Lessons from an Easter Egg Hunt

The egg in the Cypress tree was always a pain to retrieve. I use the word “pain” to keep this a g-rated blog. Even as early as seven years old I was already doing cost vs. benefit analysis in my head. Every Easter there was a dyed egg hidden in that tree’s knot hole. I didn’t have to search for it; I knew it would be there. If I got to that tree first, it was a dependable “get” to up my basket count. But, the sticky sap of the tree was incredibly tenacious. If I got within ten feet of that tree I would have the nasty stuff on my clothes or skin. On my clothes, I was in trouble with my Mom. On my skin, I’d be rubbing it all day long, trying to clean it off. And it wouldn’t come off without gasoline, meaning I’d have to approach an adult who’d help but not without telling me to stay away from the tree and possibly finding a food prep chore for me to do. So it was leave the egg or deal with the consequences on my own. Sometimes I took that egg, sometimes I left it. But either way I considered my decision carefully.

The annual Easter Egg Hunt was at my grandparents’ small farm in rural Oklahoma. Usually the weather was perfect – the day warm without the thick humidity that would come later in the season. But often the ground was muddy from recent rains. The egg hunters would be wearing that mud before the day was over.

In the 1960s, my cousins and I usually descended en masse on the farm along with our “ham and potato salad toting” parents for the holiday. My Mom came from a large family with many siblings, so there were always a lot of kids under the age of sixteen to join in the egg hunt. The older cousins, along with my Mom’s youngest sisters (who still lived on the farm) boiled the eggs, colored them, and hid them before everyone else arrived.

From the moment our car parked in the gravel area near the front gate to the yard, my brother and I were leaning out the windows, scanning the large yard, hoping to spy a few eggs ahead of time so we could plan our attack. Having a plan was important. Our goal was always to find the most eggs.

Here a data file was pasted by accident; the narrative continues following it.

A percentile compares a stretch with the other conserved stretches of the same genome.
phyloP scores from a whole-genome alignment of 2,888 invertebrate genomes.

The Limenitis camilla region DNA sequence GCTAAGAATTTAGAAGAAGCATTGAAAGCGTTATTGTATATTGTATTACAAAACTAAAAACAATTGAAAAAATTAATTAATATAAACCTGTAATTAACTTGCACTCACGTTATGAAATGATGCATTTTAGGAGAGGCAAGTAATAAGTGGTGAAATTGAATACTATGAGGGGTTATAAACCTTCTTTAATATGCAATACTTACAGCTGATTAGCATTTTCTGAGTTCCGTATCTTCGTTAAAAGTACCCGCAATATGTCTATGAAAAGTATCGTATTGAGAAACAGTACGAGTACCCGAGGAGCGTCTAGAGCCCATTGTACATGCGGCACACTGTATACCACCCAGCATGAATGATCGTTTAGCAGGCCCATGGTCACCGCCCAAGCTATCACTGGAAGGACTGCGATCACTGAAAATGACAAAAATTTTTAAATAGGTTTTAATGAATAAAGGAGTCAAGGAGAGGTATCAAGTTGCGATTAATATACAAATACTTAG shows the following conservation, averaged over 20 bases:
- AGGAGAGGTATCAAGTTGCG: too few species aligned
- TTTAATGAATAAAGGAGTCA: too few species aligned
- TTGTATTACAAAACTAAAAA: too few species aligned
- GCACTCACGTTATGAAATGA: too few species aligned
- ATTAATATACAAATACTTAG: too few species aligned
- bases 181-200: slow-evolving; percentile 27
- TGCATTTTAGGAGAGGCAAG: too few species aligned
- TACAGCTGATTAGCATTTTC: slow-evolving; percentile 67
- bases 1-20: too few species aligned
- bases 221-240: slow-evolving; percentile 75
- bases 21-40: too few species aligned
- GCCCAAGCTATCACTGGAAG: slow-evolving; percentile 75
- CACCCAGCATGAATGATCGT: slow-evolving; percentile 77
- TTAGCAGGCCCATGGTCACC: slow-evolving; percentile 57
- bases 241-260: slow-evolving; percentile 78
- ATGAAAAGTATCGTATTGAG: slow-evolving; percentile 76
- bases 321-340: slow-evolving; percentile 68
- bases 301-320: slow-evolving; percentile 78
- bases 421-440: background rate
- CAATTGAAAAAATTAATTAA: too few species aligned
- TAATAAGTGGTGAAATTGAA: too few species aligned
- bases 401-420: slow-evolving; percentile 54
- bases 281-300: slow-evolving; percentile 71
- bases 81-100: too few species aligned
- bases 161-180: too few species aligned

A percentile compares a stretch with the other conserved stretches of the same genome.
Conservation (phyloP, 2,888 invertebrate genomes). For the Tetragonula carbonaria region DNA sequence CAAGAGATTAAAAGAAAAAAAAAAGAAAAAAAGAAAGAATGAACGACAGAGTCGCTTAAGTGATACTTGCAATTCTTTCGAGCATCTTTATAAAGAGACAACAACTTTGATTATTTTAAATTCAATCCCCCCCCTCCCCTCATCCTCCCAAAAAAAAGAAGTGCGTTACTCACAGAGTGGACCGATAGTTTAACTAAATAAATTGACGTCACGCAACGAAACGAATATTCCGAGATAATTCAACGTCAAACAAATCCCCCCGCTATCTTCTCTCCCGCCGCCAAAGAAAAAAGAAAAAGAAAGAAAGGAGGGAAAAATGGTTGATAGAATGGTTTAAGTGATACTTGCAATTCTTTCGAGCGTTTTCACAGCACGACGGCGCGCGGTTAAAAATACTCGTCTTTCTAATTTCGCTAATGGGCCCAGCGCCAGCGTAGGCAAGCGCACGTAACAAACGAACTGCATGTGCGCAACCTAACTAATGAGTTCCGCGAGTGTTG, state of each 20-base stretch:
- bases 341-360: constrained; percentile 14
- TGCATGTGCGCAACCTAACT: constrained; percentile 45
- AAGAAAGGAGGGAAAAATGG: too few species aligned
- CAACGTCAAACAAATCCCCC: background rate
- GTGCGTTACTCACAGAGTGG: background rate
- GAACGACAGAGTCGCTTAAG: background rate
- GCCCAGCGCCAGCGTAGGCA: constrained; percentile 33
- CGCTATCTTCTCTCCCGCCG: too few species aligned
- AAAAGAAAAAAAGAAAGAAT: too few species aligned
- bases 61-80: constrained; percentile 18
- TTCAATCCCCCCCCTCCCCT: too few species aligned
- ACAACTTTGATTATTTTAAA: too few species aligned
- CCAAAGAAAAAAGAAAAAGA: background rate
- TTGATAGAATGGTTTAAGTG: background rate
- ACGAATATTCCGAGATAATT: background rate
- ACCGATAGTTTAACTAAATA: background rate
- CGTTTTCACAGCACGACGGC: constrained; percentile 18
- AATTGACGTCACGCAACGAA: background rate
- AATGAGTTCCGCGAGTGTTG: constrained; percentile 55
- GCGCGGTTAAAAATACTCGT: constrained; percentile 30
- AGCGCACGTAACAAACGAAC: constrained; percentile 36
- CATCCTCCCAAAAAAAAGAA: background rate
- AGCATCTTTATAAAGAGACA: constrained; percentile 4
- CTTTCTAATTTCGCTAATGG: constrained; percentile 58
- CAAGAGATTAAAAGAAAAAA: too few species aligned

Still … it was an unspoken rule but we all knew the easy eggs, the ones in plain view on the lawn or nestled among the daylilies were for the toddlers. When the whistle sounded, we bypassed those and went to work searching for those that required cunning, daring, and often gymnastic feats to rival those of any circus performer. The eggs in the rose bushes were the worst. To get to them with out being bitten by the thorns was almost impossible. We learned to find sticks or anything with a long handle to reach deep into the wild roses and rake out the eggs. I don’t know how many times my long hair got tangled in the bushes, but I persisted until I got the egg. I loved the robin’s egg blue ones best. Still do.

Back then everyone had clothes lines in their yards, the wires attached to large t-shaped metal poles. The end of each pole had two openings on the crossbar. Each opening was perfect for hiding an egg. I wasn’t tall enough to reach them on my own, but I could hold up my little brother and he could grab them for me. We split the bounty.

Flower pots, tires, dog houses (I can’t remember if we ate all those eggs, but thinking back I hope not), we searched all the usual places and then kept looking. We believed if we looked hard enough we could find just one more. And sometimes we did. Regardless, we didn’t give up until the adults called us in for lunch.

Afterwards we’d count our eggs, doctor our wounds, and get ready for the softball game that would take place in the same front yard that we’d just searched for eggs. Looking back on those days, I wonder at all the life lessons we learned: decision making, planning, setting goals, caring for those younger or weaker, persevering in the face of adversity, teamwork, and creating our own rules of fair play. And wonder of all wonders, it was all accomplished without adults being called in to settle differences or direct the activity.

Do you have a favorite memory of an Easter Egg Hunt?